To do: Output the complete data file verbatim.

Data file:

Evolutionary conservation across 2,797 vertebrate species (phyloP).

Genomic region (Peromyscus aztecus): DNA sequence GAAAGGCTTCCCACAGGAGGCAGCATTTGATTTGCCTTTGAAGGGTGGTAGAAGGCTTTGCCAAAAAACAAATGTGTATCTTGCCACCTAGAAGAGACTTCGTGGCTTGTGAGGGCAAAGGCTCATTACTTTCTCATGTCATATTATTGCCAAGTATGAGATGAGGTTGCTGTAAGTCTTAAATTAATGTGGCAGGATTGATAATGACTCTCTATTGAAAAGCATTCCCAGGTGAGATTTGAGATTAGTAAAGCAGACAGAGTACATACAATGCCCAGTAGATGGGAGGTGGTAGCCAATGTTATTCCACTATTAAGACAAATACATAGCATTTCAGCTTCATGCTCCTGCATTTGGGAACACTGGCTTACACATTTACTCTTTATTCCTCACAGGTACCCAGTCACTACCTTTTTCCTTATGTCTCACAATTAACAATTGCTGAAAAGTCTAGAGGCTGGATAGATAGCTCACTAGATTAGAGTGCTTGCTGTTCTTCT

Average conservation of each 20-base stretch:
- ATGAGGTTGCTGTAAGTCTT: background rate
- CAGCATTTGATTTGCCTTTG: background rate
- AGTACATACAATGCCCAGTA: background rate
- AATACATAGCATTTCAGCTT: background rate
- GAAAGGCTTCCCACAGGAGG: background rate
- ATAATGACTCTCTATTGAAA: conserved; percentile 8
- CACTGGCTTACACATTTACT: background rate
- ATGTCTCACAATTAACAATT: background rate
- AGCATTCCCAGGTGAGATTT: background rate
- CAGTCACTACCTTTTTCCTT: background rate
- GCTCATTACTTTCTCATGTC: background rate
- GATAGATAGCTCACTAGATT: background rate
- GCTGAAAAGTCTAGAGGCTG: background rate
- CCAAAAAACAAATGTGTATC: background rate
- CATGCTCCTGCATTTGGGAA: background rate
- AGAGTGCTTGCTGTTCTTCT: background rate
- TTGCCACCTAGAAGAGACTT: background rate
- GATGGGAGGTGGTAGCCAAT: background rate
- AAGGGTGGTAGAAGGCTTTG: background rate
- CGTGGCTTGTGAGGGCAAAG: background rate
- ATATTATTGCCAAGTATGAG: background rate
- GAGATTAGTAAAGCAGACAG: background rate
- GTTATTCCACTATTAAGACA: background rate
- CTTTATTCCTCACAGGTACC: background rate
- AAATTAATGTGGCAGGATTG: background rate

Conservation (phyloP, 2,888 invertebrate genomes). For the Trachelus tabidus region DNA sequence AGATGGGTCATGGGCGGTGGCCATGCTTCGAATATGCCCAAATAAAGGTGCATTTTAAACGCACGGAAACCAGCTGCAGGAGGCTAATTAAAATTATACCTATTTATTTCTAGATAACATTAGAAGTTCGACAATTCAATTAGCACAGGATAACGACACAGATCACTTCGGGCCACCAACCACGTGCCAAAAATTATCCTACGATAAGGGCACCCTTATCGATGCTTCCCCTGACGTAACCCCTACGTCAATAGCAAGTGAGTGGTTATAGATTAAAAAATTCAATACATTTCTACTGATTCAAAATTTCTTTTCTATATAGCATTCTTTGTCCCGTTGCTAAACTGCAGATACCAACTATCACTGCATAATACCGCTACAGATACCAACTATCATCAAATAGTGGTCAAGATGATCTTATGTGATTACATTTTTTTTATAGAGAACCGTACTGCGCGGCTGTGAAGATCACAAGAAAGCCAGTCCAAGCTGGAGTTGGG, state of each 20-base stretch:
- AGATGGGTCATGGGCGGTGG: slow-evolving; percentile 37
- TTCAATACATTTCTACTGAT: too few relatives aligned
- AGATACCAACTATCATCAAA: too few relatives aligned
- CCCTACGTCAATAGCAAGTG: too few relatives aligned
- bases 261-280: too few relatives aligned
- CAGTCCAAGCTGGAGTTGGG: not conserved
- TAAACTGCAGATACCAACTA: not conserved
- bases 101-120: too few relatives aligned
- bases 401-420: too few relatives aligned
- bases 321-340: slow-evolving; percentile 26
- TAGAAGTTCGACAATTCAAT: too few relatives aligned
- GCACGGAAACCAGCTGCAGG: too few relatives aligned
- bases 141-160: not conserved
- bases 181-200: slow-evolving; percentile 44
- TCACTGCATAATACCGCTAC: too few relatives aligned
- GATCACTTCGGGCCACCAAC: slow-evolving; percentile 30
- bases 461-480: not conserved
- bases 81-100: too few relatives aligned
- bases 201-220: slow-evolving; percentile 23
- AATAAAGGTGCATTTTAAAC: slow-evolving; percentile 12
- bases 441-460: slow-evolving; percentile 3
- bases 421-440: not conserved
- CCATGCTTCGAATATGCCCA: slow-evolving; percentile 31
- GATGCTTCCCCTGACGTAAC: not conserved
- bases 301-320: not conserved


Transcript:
Evolutionary conservation across 2,797 vertebrate species (phyloP).

Genomic region (Peromyscus aztecus): DNA sequence GAAAGGCTTCCCACAGGAGGCAGCATTTGATTTGCCTTTGAAGGGTGGTAGAAGGCTTTGCCAAAAAACAAATGTGTATCTTGCCACCTAGAAGAGACTTCGTGGCTTGTGAGGGCAAAGGCTCATTACTTTCTCATGTCATATTATTGCCAAGTATGAGATGAGGTTGCTGTAAGTCTTAAATTAATGTGGCAGGATTGATAATGACTCTCTATTGAAAAGCATTCCCAGGTGAGATTTGAGATTAGTAAAGCAGACAGAGTACATACAATGCCCAGTAGATGGGAGGTGGTAGCCAATGTTATTCCACTATTAAGACAAATACATAGCATTTCAGCTTCATGCTCCTGCATTTGGGAACACTGGCTTACACATTTACTCTTTATTCCTCACAGGTACCCAGTCACTACCTTTTTCCTTATGTCTCACAATTAACAATTGCTGAAAAGTCTAGAGGCTGGATAGATAGCTCACTAGATTAGAGTGCTTGCTGTTCTTCT

Average conservation of each 20-base stretch:
- ATGAGGTTGCTGTAAGTCTT: background rate
- CAGCATTTGATTTGCCTTTG: background rate
- AGTACATACAATGCCCAGTA: background rate
- AATACATAGCATTTCAGCTT: background rate
- GAAAGGCTTCCCACAGGAGG: background rate
- ATAATGACTCTCTATTGAAA: conserved; percentile 8
- CACTGGCTTACACATTTACT: background rate
- ATGTCTCACAATTAACAATT: background rate
- AGCATTCCCAGGTGAGATTT: background rate
- CAGTCACTACCTTTTTCCTT: background rate
- GCTCATTACTTTCTCATGTC: background rate
- GATAGATAGCTCACTAGATT: background rate
- GCTGAAAAGTCTAGAGGCTG: background rate
- CCAAAAAACAAATGTGTATC: background rate
- CATGCTCCTGCATTTGGGAA: background rate
- AGAGTGCTTGCTGTTCTTCT: background rate
- TTGCCACCTAGAAGAGACTT: background rate
- GATGGGAGGTGGTAGCCAAT: background rate
- AAGGGTGGTAGAAGGCTTTG: background rate
- CGTGGCTTGTGAGGGCAAAG: background rate
- ATATTATTGCCAAGTATGAG: background rate
- GAGATTAGTAAAGCAGACAG: background rate
- GTTATTCCACTATTAAGACA: background rate
- CTTTATTCCTCACAGGTACC: background rate
- AAATTAATGTGGCAGGATTG: background rate

Conservation (phyloP, 2,888 invertebrate genomes). For the Trachelus tabidus region DNA sequence AGATGGGTCATGGGCGGTGGCCATGCTTCGAATATGCCCAAATAAAGGTGCATTTTAAACGCACGGAAACCAGCTGCAGGAGGCTAATTAAAATTATACCTATTTATTTCTAGATAACATTAGAAGTTCGACAATTCAATTAGCACAGGATAACGACACAGATCACTTCGGGCCACCAACCACGTGCCAAAAATTATCCTACGATAAGGGCACCCTTATCGATGCTTCCCCTGACGTAACCCCTACGTCAATAGCAAGTGAGTGGTTATAGATTAAAAAATTCAATACATTTCTACTGATTCAAAATTTCTTTTCTATATAGCATTCTTTGTCCCGTTGCTAAACTGCAGATACCAACTATCACTGCATAATACCGCTACAGATACCAACTATCATCAAATAGTGGTCAAGATGATCTTATGTGATTACATTTTTTTTATAGAGAACCGTACTGCGCGGCTGTGAAGATCACAAGAAAGCCAGTCCAAGCTGGAGTTGGG, state of each 20-base stretch:
- AGATGGGTCATGGGCGGTGG: slow-evolving; percentile 37
- TTCAATACATTTCTACTGAT: too few relatives aligned
- AGATACCAACTATCATCAAA: too few relatives aligned
- CCCTACGTCAATAGCAAGTG: too few relatives aligned
- bases 261-280: too few relatives aligned
- CAGTCCAAGCTGGAGTTGGG: not conserved
- TAAACTGCAGATACCAACTA: not conserved
- bases 101-120: too few relatives aligned
- bases 401-420: too few relatives aligned
- bases 321-340: slow-evolving; percentile 26
- TAGAAGTTCGACAATTCAAT: too few relatives aligned
- GCACGGAAACCAGCTGCAGG: too few relatives aligned
- bases 141-160: not conserved
- bases 181-200: slow-evolving; percentile 44
- TCACTGCATAATACCGCTAC: too few relatives aligned
- GATCACTTCGGGCCACCAAC: slow-evolving; percentile 30
- bases 461-480: not conserved
- bases 81-100: too few relatives aligned
- bases 201-220: slow-evolving; percentile 23
- AATAAAGGTGCATTTTAAAC: slow-evolving; percentile 12
- bases 441-460: slow-evolving; percentile 3
- bases 421-440: not conserved
- CCATGCTTCGAATATGCCCA: slow-evolving; percentile 31
- GATGCTTCCCCTGACGTAAC: not conserved
- bases 301-320: not conserved